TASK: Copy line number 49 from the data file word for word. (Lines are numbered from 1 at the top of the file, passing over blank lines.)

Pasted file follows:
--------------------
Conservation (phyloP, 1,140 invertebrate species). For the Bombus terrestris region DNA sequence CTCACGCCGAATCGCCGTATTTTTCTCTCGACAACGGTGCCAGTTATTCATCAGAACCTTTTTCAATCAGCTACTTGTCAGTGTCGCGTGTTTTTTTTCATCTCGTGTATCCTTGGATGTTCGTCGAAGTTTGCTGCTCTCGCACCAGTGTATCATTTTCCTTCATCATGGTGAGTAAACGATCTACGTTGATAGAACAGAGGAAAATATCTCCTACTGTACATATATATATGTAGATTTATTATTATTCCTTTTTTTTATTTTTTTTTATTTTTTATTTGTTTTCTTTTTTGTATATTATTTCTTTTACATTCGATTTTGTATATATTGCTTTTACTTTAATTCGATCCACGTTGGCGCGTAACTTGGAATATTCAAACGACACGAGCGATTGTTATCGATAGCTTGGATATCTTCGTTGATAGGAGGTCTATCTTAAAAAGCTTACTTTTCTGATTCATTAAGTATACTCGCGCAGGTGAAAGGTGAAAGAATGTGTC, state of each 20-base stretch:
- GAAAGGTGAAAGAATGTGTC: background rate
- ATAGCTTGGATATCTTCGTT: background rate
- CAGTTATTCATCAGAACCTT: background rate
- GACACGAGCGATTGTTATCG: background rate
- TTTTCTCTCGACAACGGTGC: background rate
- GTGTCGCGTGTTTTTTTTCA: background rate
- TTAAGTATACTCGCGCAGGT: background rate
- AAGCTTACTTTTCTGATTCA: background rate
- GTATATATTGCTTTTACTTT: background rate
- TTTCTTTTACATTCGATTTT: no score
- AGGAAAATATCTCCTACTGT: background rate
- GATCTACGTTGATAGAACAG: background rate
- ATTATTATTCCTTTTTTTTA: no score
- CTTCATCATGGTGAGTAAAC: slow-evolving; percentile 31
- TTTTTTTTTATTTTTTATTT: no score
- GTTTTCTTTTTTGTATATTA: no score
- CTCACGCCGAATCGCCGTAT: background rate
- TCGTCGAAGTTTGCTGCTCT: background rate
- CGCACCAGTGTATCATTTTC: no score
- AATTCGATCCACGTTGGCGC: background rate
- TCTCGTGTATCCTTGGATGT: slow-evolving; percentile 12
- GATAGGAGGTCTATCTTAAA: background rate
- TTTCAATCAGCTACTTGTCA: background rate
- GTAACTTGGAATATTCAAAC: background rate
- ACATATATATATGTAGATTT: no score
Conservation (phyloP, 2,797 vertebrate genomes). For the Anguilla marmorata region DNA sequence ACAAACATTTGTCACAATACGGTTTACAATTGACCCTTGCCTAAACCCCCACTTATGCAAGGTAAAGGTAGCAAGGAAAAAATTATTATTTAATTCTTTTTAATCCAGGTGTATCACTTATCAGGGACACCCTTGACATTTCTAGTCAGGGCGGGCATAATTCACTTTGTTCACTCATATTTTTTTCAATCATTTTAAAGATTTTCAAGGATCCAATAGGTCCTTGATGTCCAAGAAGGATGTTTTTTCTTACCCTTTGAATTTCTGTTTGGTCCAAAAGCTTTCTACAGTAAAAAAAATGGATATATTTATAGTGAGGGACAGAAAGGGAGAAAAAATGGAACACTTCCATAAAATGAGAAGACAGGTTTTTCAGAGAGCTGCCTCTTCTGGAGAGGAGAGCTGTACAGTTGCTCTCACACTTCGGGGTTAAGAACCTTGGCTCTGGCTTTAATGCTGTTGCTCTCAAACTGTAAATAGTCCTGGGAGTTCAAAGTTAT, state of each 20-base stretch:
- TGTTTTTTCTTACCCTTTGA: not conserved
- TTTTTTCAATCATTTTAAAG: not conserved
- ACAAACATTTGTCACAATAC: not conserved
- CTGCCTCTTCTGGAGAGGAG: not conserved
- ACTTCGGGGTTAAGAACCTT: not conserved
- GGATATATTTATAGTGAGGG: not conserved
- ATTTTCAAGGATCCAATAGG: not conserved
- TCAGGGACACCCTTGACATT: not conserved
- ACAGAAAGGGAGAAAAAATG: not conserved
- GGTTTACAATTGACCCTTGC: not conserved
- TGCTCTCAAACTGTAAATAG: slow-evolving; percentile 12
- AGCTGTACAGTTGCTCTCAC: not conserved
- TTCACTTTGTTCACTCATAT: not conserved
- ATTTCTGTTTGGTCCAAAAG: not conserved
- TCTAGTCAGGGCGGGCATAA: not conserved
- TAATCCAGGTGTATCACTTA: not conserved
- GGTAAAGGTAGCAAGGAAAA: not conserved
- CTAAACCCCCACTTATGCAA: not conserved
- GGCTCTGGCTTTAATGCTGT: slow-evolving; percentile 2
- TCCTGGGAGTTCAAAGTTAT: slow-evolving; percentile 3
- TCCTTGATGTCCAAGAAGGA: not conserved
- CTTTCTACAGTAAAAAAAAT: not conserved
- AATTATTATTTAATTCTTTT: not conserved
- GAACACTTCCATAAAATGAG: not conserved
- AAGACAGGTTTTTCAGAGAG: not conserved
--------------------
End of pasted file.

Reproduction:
- CTTTCTACAGTAAAAAAAAT: not conserved